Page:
American consumers are buying more packaged foods, but the packaged foods they buy – especially at non-grocery sources – are less healthful than fresh foods purchased at supermarkets, according to a U.S. study. Packaged food purchases (PFPs) accounted for 78 percent of store-based food expenditures. Mass merchandisers, warehouse clubs and convenience stores are seeing an increase in food purchases. The top sources of calorie purchases are savory snacks, grain-based desserts, fruit drinks and juices, fresh plain milk, and regular soft drinks across all types of stores, including grocery stores. But these food and beverage groups are major sources of added sugars, saturated fat, and sodium.
Dalia Stern et al., "The Nutrient Content of U.S. Household Food Purchases by Store Type. ", American Journal of Preventive Medicine, October 23, 2015, © American Journal of Preventive Medicine
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Healthy Global Snack Market Continues To Evolve

October 21, 2015: 12:00 AM EST
The sweet and savory snacks market is not going away – it’s actually outperforming the rest of the packaged foods market – but is evolving or “repurposing,” according to Euromonitor. Meat-based snacks like Slim Jims have been “repurposed,” and are now popular among health-conscious consumers and selling much better than potato chips and candy in the U.S. and Europe. Millennials are eating fewer meals, and snacking more, especially on healthful snacks. Some traditional snack and candy companies are responding through acquisitions. Hershey, for example, bought Krave Jerky. And PepsiCo, which has seen major growth in potato and tortilla chip sales in Japan and China, is gradually turning toward healthier snacks to boost U.K. and U.S. sales.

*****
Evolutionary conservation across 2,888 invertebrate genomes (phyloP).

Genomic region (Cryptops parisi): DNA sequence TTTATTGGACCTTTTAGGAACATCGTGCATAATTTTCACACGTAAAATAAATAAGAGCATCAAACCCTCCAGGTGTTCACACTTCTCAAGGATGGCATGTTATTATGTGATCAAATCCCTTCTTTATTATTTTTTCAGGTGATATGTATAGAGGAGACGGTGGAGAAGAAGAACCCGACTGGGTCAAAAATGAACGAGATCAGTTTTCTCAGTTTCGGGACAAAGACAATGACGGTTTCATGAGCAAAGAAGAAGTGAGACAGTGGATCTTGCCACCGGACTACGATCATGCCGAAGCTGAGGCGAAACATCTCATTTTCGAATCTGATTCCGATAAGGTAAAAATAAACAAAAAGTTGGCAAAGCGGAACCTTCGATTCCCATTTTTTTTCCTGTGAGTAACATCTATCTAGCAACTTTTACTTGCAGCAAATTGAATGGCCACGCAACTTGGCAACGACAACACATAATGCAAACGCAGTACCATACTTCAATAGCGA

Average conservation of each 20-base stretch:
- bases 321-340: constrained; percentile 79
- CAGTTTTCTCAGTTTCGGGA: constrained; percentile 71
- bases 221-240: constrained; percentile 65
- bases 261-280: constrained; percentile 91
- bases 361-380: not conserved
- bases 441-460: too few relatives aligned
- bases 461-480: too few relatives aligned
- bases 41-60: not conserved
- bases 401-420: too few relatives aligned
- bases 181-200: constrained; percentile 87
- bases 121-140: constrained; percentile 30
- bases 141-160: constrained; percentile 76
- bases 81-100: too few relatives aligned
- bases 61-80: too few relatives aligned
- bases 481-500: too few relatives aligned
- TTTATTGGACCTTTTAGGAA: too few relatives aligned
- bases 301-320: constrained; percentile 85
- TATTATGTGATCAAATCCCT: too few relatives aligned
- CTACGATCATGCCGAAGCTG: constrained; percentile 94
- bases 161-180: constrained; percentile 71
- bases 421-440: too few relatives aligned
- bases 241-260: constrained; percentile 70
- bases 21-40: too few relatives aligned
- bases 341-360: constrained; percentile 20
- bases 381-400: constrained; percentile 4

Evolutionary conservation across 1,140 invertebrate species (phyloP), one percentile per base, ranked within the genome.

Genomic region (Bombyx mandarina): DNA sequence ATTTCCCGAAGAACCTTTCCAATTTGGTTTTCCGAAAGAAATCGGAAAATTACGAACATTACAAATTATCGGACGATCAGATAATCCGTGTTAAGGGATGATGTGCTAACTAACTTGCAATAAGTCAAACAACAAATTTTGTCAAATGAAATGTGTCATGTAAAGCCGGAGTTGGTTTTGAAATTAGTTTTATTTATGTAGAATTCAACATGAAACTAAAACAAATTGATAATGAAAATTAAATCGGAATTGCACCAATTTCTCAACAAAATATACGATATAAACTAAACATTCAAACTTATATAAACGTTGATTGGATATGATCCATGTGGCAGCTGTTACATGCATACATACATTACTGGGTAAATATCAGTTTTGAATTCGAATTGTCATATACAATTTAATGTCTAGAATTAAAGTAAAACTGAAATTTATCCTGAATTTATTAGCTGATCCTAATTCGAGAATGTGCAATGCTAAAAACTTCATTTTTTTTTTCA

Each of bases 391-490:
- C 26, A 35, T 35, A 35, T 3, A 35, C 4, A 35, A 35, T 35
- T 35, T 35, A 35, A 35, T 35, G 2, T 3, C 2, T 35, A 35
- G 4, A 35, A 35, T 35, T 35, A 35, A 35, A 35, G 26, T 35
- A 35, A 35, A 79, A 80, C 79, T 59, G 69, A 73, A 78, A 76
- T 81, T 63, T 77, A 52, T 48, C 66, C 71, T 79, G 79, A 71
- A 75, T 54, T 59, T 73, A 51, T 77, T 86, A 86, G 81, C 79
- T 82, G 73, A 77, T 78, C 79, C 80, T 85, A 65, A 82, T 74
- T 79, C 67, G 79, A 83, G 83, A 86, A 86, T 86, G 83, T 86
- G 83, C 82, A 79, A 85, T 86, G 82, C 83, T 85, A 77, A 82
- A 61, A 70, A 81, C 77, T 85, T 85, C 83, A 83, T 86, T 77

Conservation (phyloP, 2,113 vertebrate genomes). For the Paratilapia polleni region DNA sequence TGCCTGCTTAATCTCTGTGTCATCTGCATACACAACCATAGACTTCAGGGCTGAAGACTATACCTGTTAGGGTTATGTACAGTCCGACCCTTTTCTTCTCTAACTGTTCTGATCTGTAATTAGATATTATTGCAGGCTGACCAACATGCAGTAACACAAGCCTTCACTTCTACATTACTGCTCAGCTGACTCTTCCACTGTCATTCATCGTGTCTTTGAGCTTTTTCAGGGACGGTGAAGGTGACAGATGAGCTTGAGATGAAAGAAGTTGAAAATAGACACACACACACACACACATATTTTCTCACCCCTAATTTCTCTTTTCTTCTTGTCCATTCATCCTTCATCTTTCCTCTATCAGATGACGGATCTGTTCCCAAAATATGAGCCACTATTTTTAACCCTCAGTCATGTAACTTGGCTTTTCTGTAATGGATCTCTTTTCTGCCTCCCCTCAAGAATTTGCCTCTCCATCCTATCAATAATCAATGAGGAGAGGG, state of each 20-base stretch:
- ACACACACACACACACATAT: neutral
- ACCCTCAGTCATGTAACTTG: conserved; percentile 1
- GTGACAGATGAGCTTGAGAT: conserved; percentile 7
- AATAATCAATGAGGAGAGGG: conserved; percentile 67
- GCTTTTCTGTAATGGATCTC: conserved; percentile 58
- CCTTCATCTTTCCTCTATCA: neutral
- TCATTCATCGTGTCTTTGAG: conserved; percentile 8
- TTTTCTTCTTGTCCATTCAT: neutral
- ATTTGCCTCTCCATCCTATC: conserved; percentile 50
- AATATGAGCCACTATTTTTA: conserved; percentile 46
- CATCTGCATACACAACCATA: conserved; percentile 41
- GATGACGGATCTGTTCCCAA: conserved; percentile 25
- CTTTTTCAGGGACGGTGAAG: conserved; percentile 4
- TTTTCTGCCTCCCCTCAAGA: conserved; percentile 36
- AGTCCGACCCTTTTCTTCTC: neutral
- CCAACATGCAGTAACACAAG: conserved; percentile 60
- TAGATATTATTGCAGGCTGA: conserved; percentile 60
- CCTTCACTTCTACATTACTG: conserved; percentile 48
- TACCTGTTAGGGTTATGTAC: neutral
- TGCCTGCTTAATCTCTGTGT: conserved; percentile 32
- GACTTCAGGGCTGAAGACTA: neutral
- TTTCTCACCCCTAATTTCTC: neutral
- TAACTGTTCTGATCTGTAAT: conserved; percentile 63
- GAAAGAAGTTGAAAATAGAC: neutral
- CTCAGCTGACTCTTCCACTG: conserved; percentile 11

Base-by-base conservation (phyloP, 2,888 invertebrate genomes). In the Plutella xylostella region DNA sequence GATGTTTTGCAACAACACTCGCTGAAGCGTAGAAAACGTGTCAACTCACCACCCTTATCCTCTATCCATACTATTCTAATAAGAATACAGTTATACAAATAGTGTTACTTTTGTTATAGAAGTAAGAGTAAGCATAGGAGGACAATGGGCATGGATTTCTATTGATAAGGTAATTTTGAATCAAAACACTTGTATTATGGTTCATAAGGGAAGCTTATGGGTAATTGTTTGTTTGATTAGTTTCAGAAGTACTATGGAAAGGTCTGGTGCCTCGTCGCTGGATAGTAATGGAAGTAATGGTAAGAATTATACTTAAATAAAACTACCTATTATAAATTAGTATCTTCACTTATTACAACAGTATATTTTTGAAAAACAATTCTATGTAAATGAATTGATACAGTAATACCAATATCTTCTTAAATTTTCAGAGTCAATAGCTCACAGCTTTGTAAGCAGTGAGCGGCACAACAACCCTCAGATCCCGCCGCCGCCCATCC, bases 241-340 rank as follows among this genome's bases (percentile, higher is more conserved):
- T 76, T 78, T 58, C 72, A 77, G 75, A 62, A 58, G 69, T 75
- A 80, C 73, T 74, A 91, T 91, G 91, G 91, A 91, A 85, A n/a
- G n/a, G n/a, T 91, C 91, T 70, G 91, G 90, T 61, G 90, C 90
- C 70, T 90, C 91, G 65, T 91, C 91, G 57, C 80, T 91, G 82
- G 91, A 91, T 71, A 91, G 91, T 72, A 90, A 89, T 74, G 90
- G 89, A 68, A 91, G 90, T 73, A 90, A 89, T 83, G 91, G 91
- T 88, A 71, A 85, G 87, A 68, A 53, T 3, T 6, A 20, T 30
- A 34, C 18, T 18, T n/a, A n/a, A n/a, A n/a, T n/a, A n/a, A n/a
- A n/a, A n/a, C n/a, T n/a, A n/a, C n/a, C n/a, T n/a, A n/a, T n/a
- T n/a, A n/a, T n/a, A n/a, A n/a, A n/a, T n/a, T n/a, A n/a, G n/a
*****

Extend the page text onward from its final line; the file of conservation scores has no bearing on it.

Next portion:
Jack Skelly, "What’s New in Sweet and Savoury Snacks: Opportunities Abound for a New Wave of Products", Blog, Euromonitor International, October 21, 2015, © Euromonitor
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All Subway Meats Will Be Antibiotics-Free By 2016

October 20, 2015: 12:00 AM EST
Subway Restaurants has expanded its policy of using only antibiotic-free chicken in its sandwiches and meals to include all meats. The chain will transition to serving only protein from animals that have never been fed antibiotics across all of its 27,000 U.S. restaurants by early 2016. In June 2015, the company said it would remove all artificial colors, flavors and preservatives from its sandwiches, salads, soups and cookies in North America by the end of 2017.
"SUBWAY® Restaurants Elevates Current Antibiotic-Free Policy", News release, SUBWAY, October 20, 2015, © SUBWAY
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China: Many Barriers To Health Food Land Of Milk And Honey

October 20, 2015: 12:00 AM EST
Health food marketers may think of China as a sort of “promised land” of sales opportunities, if a Chinese food industry five-year plan is to be believed. By 2019, health food sales in the country are expected to reach $48 billion, for several reasons: a growing overall obesity rate (up 67 percent between 2002 and 2012), a doubling of the obesity rate for children and adolescents, severe vitamin and mineral deficiencies, and mounting high blood pressure and cancer rates. Though Chinese consumers want high-quality foreign health foods, it’s still a daunting procedure for multinationals to get their products to market. It can take two to three years, and up to $15,800, to get one health food product registered under China’s blue hat system. The new Food Safety Law, now in effective, adds other hurdles.